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Popular Methods of External Basement Waterproofing

Basement waterproofing has become increasingly popular as homeowners have sought to turn basement space into living space. Waterproofing techniques and strategies can be grouped into two main categories: external and internal. In this article, we’ll explore popular external basement wall waterproofing methods and techniques.

Why waterproof your basement walls externally? Isn’t it true that internal  basement waterproofing is more popular and cheaper? Well, in general, yes. Internal methods are very popular, and many of them can be extremely affordable. However, strictly speaking, internal basement waterproofing is not really waterproofing because it does not prevent water from entering the basement walls. Rather, you are devising methods to deal with the water once it enters. On the other hand, when you waterproof your basement walls externally, you are actually preventing water from entering them in the first place. This is important because water is naturally destructive to building materials. Over time, constant exposure to water breaks down the composition of any material, even the mortar and block from which most foundation walls are built.

So what can you do on the outside of your basement walls? Well, exterior basement waterproofing really comes down to two types of strategies: drainage and barriers. There is also a third strategy known as diversion that can be considered a complement to drainage. Drainage means that you are installing systems to drain water from the ground surrounding the basement. Considering that water is following the path of least resistance, you are giving the water an easier path to follow than entering its foundation walls. Diversion systems refer to the gutters and rain downspouts in your home. These systems are designed to divert rainwater from the ground surrounding the foundation and therefore do not place undue burden on the drainage system. Barrier systems involve applying an impermeable coating to the exterior surface of your foundation walls. In this way, the small amount of soil moisture in contact with the basement walls will not yet enter because it cannot penetrate the waterproof barrier. All products, devices and techniques available for waterproofing external basements fall into one of these three categories. In addition, they are all more effective when used together.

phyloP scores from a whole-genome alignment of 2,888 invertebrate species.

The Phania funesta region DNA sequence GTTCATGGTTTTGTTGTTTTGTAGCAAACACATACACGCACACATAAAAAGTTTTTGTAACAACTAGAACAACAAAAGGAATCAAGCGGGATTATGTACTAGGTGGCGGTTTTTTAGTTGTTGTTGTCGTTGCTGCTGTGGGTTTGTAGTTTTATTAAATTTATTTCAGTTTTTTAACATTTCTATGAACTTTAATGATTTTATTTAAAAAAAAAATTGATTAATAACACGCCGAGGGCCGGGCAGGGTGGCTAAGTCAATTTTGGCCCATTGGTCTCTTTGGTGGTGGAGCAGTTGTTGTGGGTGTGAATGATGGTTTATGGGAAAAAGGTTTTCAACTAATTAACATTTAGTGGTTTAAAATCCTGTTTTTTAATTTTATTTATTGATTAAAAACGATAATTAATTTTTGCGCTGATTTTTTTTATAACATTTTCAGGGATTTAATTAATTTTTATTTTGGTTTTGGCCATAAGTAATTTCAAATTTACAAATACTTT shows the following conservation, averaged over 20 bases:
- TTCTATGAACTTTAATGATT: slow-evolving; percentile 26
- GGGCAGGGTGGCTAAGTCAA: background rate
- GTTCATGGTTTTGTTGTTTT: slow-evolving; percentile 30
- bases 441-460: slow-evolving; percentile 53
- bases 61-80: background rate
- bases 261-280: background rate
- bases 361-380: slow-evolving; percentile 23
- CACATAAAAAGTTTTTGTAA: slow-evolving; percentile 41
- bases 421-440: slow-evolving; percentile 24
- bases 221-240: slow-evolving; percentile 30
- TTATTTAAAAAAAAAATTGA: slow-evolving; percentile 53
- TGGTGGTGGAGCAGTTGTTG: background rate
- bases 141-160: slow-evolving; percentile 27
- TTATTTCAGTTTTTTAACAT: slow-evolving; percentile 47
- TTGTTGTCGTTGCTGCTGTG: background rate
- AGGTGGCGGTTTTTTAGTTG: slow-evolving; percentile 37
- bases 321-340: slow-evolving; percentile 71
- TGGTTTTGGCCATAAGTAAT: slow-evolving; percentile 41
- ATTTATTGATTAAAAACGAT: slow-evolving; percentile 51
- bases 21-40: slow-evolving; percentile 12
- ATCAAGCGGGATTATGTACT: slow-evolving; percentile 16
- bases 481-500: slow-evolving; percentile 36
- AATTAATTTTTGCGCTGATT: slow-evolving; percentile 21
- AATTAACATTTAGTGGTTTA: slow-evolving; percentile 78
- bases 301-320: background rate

Both barrier and drainage methods have something in common. Both require substantial excavation around the structure to expose the basement walls. This excavation accounts for most of the cost of exterior waterproofing and is probably the main reason most homeowners opt for interior solutions. Digging is not only expensive, but also disruptive and risky. An inexperienced operator can damage your foundation walls with an excavator. Excessive excavation at any point can cause changes to your foundation walls. Lastly, there is always the possibility that excavation could damage an underground utility line that was incorrectly marked or is simply not known. All these possibilities can substantially increase the cost of the project. Despite the risks and costs associated with external waterproofing, the benefits can still make it worthwhile.

Exterior drainage systems are generally known as standing drains or tile drains. These systems consist of a channel that is dug around the perimeter of the foundation walls to a depth just below the foot of the wall. The channel is filled with an aggregate, that is, gravel. In the middle of the aggregate there is a pipe. The pipe has perforations that allow the entry of liquid water. As the groundwater descends, it encounters little or no resistance to entering the trench due to the abundance of air spaces within the gravel (aggregate). Once in the trench, the water also easily enters the pipe through the perforations. The pipe then leads to a remote drainage location, such as a storm drain or natural groundwater drainage path.

A good outside footer drainage system benefits greatly from a good diversion system. As we mentioned earlier, a diversion system is made up of the gutters and rain pipes in a building. You may be wondering why you should worry about rainwater when you have an underground system that drains water from your home. The reason is that water carries silt and other dissolved particles within it.

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